Bishops call for peace in Ukraine, generous Australian response
“We express our deep compassion for the people of Ukraine and our solidarity with all people of Ukrainian heritage here in Australia,” Archbishop Coleridge said.
“It’s not enough to condemn the bloodshed, breathe threats and take half-measures. The entire international community – including Australia – needs to do all in its power to stop the violence.
“This isn’t some geopolitical game. Lives are at stake. The lies have to stop. Truth and justice have to prevail if there is to be a future for all of us.
“Ukraine may seem a long way from Australia, but what’s happening there is not. Ukraine has become the world which will never be the same because of this militarised barbarism.”
Bishop Mykola Bychok, the leader of the Ukrainian Catholic Church in Australia, said there has been growing fear in his homeland in recent weeks. That fear was realised this week.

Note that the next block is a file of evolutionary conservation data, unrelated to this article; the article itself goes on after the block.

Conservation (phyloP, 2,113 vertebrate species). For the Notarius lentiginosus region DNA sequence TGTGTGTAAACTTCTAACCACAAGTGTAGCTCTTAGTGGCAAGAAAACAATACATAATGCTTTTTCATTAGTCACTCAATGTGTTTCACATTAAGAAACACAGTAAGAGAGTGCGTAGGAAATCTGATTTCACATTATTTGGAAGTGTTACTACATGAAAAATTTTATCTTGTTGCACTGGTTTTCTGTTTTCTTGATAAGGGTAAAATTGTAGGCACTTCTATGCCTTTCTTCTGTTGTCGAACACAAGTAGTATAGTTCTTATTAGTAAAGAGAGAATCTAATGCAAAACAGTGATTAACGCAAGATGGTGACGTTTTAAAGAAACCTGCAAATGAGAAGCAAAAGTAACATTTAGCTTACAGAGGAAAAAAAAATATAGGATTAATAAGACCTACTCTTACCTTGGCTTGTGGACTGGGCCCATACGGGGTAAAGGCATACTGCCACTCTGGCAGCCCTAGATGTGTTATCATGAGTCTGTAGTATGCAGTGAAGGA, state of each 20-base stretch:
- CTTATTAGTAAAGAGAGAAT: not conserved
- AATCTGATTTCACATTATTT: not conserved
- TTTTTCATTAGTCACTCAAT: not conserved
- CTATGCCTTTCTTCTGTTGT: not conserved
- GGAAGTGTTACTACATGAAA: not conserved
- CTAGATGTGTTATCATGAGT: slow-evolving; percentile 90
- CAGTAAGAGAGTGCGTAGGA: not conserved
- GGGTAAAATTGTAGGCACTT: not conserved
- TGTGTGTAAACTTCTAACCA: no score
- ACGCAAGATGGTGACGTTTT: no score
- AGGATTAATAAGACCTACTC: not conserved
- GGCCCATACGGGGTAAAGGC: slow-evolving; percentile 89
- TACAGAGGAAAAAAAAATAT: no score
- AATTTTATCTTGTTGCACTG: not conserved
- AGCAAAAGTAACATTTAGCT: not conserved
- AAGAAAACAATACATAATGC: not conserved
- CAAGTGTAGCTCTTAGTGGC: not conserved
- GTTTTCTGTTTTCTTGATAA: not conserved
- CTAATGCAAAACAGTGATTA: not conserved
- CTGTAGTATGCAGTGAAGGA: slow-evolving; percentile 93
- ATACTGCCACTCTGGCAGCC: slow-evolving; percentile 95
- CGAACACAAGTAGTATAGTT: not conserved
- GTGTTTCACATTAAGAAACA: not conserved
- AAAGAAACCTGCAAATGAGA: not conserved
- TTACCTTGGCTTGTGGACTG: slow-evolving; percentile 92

“Ukraine is a peaceful nation; we don’t want war. An escalated Russian invasion will result in much more dead and injured, millions of refugees, more tears and pain,” he said.
“This is a question of life and death as nostalgia for an empire lost has led to the senseless slaughter and immense suffering throughout Ukraine.”
Archbishop Coleridge stressed that, as with other countries that have known war in recent years, most recently Afghanistan, “a generous response by the Australian Government is needed to help people fleeing violence in Ukraine”.
The Pope called on all believers and people of goodwill to make Ash Wednesday, March 2, a special day of prayer and fasting for peace. Archbishop Coleridge urged parishes, schools and other Catholic communities in Australia to heed his call.